Integration is a fundamental concept in calculus that allows us to find the area under a curve or the accumulation of a quantity over an interval. The Integration Formula is a set of mathematical expressions that help us evaluate integrals efficiently. Simply put, Integration is like finding the total amount of something by adding up tiny pieces of them over a range. Similar to calculating the entire area under a curve by summing countless tiny rectangles that fit beneath it. Read on to learn more about the different integration formulas and their applications.

**Also Read: ****Difference Between Differentiation and Integration**

## Integration Formula by Parts

The Integration by Parts Formula is used to evaluate integrals where the integrand is a product of two functions, one of which is easy to differentiate, and the other is easy to integrate.

The **Formula** is:

∫ u dv = uv – ∫ v du

Where:

- u and dv are the first function and its differential, respectively.
- v and du are the second function and its differential, respectively.

**Example 1:**

Evaluate the integral ∫ x e^x dx

**Solution:**

Let u = x and dv = e^x dx

Then, du = dx and v = e^x

Applying the Integration by Parts Formula:

∫ x e^x dx = x e^x – ∫ e^x dx

∫ x e^x dx = x e^x – e^x + C

**Example 2:**

Evaluate the integral ∫ ln(x) dx

**Solution:**

Let u = ln(x) and dv = dx

Then, du = 1/x dx and v = x

Applying the Integration by Parts Formula:

∫ ln(x) dx = x ln(x) – ∫ x (1/x) dx

∫ ln(x) dx = x ln(x) – x + C

## Integration Formula by Substitution

The Integration by Substitution Formula, also known as the change of variable formula, is used to evaluate integrals where the integrand can be expressed in terms of a new variable.

The **Formula** is:

∫ f(g(x)) g'(x) dx = ∫ f(u) du

Where:

- g(x) is the new variable, and u = g(x)
- g'(x) is the derivative of g(x)

**Example 1:**

Evaluate the integral ∫ (2x + 3)^4 dx

**Solution:**

Let u = 2x + 3, then du = 2 dx

Substituting, we get:

∫ (2x + 3)^4 dx = 1/2 ∫ u^4 du

∫ (2x + 3)^4 dx = 1/2 (u^5/5) + C

∫ (2x + 3)^4 dx = 1/2 ((2x + 3)^5/5) + C

**Example 2:**

Evaluate the integral ∫ (1 + x^2)^(-1/2) dx

**Solution:**

Let u = 1 + x^2, then du = 2x dx

Substituting, we get:

∫ (1 + x^2)^(-1/2) dx = 1/2 ∫ u^(-1/2) du

∫ (1 + x^2)^(-1/2) dx = 1/2 (2u^(1/2)) + C

∫ (1 + x^2)^(-1/2) dx = √(1 + x^2) + C

**Also Read: ****Profit and Loss Formula Questions**

## Integration Formula by Partial Fractions

The Integration by Partial Fractions formula evaluates integrals where the integrand is a rational function, that is, a fraction with a polynomial in the numerator and a polynomial in the denominator.

The general Steps are:

- Factorize the denominator of the rational function.
- Express the rational function as a sum of partial fractions.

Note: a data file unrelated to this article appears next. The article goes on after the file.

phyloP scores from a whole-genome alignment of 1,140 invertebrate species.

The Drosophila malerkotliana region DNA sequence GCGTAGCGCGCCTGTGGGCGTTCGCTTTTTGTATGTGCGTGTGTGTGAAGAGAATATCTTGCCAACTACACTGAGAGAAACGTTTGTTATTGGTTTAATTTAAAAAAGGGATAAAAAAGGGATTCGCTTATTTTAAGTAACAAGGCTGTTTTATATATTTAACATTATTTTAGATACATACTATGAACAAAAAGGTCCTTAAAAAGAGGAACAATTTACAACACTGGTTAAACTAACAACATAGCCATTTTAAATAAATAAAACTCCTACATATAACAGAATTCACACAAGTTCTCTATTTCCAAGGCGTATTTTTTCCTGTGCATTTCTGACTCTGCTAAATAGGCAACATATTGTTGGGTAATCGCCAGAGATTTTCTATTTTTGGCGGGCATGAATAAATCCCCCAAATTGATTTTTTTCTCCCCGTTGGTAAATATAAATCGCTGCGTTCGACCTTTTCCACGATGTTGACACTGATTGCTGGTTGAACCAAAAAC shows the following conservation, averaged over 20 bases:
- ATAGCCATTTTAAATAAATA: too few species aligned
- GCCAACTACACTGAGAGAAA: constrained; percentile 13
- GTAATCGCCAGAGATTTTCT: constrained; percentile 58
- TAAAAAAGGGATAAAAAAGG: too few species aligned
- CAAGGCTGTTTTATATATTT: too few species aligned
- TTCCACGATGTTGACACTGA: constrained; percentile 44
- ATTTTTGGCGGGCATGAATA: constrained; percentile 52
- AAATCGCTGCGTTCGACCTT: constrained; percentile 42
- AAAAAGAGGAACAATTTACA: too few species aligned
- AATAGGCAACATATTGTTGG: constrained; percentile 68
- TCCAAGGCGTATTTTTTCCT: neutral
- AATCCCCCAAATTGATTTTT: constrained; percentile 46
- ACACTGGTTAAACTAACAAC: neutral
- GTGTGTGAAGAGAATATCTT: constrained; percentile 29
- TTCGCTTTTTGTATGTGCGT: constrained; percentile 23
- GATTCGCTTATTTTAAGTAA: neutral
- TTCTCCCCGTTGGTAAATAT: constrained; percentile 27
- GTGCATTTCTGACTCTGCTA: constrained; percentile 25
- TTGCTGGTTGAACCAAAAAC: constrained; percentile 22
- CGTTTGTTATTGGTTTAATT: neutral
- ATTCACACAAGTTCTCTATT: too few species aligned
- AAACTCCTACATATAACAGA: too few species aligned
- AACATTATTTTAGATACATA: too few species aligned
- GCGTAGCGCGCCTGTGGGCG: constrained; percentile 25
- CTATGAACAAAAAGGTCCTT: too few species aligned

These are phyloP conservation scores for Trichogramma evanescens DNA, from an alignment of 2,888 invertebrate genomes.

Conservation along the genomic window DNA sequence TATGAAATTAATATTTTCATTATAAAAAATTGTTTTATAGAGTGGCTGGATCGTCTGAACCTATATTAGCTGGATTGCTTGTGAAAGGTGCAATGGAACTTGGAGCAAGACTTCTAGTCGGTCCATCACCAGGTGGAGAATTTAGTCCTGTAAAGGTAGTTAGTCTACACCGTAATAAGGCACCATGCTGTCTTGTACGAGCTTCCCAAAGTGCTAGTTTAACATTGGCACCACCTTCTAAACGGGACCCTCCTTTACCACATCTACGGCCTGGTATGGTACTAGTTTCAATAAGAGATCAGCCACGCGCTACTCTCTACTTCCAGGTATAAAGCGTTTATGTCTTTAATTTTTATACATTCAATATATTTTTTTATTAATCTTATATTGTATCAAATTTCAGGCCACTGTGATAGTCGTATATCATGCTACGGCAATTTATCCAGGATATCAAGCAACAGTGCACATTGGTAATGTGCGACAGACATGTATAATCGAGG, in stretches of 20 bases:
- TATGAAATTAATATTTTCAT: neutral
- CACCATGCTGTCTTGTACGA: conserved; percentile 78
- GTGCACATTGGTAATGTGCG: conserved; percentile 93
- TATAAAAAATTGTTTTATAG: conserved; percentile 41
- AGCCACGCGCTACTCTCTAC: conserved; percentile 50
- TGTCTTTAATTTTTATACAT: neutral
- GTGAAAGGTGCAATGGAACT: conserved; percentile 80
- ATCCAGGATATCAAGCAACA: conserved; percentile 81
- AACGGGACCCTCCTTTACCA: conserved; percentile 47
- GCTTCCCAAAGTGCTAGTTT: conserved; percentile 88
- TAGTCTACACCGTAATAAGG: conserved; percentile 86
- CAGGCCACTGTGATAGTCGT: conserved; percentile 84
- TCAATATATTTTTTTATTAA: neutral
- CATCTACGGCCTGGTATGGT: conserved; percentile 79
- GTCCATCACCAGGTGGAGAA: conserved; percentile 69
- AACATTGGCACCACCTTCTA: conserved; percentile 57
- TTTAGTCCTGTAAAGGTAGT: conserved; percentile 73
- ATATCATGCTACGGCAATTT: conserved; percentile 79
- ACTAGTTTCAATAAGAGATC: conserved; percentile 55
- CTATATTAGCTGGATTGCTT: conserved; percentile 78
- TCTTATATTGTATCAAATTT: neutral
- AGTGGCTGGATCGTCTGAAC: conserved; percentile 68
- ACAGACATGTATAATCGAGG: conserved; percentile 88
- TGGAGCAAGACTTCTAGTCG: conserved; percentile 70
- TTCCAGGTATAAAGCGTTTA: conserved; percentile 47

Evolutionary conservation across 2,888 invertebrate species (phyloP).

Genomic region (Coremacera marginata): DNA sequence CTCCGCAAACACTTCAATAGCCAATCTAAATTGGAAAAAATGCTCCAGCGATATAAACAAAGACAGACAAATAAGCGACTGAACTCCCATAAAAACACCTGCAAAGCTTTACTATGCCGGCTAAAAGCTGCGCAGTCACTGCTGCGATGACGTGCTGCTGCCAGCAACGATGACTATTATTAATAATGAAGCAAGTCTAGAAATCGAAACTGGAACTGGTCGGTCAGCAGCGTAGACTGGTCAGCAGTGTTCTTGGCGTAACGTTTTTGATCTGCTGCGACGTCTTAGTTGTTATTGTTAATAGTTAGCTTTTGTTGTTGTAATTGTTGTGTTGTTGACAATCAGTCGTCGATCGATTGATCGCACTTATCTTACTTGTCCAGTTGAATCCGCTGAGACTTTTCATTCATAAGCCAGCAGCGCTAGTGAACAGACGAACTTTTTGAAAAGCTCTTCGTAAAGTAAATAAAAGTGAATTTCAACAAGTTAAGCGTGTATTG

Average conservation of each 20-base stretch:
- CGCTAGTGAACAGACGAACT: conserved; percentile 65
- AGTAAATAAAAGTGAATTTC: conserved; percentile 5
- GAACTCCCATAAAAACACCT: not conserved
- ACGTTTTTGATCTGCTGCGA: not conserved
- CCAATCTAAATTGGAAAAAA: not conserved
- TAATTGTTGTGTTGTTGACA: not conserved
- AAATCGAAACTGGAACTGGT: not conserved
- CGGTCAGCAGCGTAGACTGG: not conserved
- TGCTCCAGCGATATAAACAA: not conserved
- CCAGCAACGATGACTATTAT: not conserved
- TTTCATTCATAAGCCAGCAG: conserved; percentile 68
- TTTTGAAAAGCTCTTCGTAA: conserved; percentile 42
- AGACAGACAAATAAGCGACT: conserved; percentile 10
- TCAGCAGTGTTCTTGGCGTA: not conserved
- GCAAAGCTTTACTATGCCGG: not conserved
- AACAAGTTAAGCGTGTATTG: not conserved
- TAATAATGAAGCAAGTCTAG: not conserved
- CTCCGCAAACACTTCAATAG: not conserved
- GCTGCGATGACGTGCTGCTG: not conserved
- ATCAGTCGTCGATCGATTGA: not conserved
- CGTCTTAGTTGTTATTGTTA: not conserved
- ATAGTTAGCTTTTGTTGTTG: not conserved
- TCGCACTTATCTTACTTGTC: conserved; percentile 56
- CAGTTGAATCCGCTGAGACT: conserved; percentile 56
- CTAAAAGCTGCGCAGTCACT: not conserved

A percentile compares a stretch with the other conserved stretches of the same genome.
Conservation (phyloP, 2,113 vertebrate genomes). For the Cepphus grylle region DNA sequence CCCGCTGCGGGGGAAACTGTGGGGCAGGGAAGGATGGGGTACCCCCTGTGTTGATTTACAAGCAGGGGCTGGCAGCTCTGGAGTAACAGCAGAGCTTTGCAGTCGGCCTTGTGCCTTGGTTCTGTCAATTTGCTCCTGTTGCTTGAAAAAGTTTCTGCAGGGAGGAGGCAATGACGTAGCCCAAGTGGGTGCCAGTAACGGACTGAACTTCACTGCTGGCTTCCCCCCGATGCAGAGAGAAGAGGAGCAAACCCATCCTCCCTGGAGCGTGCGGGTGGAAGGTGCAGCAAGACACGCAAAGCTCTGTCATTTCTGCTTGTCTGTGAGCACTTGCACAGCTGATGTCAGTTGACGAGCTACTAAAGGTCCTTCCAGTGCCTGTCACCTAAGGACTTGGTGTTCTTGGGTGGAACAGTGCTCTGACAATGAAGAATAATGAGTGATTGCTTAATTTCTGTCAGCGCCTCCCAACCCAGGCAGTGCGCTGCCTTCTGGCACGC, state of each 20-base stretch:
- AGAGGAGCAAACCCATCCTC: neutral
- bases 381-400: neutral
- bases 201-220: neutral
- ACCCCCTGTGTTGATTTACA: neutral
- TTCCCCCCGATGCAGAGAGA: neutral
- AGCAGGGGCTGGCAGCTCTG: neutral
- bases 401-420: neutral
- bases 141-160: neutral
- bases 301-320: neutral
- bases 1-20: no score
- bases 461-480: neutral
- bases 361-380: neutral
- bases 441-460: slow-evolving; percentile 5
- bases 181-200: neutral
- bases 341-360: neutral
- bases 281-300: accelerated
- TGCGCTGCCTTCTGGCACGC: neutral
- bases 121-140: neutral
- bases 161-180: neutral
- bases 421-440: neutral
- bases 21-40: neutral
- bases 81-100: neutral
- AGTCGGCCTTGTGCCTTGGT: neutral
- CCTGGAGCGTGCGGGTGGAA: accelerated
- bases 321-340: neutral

- Integrate each partial fraction separately.

**Example 1:**

Evaluate the integral ∫ (x^2 + 3x + 2) / (x^2 – 1) dx

**Solution:**

Step 1: Factorize the denominator.

x^2 – 1 = (x – 1)(x + 1)

Step 2: Express the rational function as a sum of partial fractions.

(x^2 + 3x + 2) / (x^2 – 1) = A / (x – 1) + B / (x + 1)

Step 3: Integrate each partial fraction separately.

∫ (x^2 + 3x + 2) / (x^2 – 1) dx = ∫ A / (x – 1) dx + ∫ B / (x + 1) dx

∫ (x^2 + 3x + 2) / (x^2 – 1) dx = A ln|x – 1| + B ln|x + 1| + C

**Example 2:**

Evaluate the integral ∫ 1 / (x^3 – x) dx

**Solution:**

Step 1: Factorize the denominator.

x^3 – x = x(x^2 – 1) = x(x – 1)(x + 1)

Step 2: Express the rational function as a sum of partial fractions.

1 / (x^3 – x) = A / x + B / (x – 1) + C / (x + 1)

Step 3: Integrate each partial fraction separately.

∫ 1 / (x^3 – x) dx = ∫ A / x dx + ∫ B / (x – 1) dx + ∫ C / (x + 1) dx

∫ 1 / (x^3 – x) dx = A ln|x| + B ln|x – 1| – C ln|x + 1| + D

**Also Read: ****Algebra Questions**

## Definite Integration Formula

The Definite Integration Formula is used to evaluate the integral of a function over a specific interval [a, b].

The **Formula** is:

∫_a^b f(x) dx = F(b) – F(a)

Where:

- F(x) is the antiderivative or indefinite integral of f(x)

**Example:**

Evaluate the integral ∫_0^2 (x^2 + 3x + 1) dx

**Solution:**

Step 1: Find the antiderivative of the integrand.

F(x) = ∫ (x^2 + 3x + 1) dx = x^3/3 + 3x^2/2 + x + C

Step 2: Evaluate the Definite Integral using the formula.

∫_0^2 (x^2 + 3x + 1) dx = F(2) – F(0)

∫_0^2 (x^2 + 3x + 1) dx = (2^3/3 + 3(2)^2/2 + 2 + C) – (0^3/3 + 3(0)^2/2 + 0 + C)

∫_0^2 (x^2 + 3x + 1) dx = 8/3 + 6 + 2 – 0 = 16/3

**Also Read: ****What is the Difference Between Definite and Indefinite Integrals?**

## Indefinite Integration Formula

The Indefinite Integration Formula is used to find the antiderivative or primitive function of a given function.

The **Formula** is:

∫ f(x) dx = F(x) + C

Where:

- F(x) is the antiderivative or primitive function of f(x)
- C is the constant of integration

**Example:**

Evaluate the integral ∫ (2x + 3) / (x^2 + 1) dx

**Solution:**

Step 1: Identify the integrand.

f(x) = (2x + 3) / (x^2 + 1)

Step 2: Find the antiderivative of the integrand.

∫ (2x + 3) / (x^2 + 1) dx = ∫ 2 / (x^2 + 1) dx + ∫ 3 / (x^2 + 1) dx

Using the Integration by Substitution Formula:

∫ 2 / (x^2 + 1) dx = 2 tan^-1(x) + C

∫ 3 / (x^2 + 1) dx = 3 tan^-1(x) + C

Combining the results:

∫ (2x + 3) / (x^2 + 1) dx = 2 tan^-1(x) + 3 tan^-1(x) + C

∫ (2x + 3) / (x^2 + 1) dx = 5 tan^-1(x) + C

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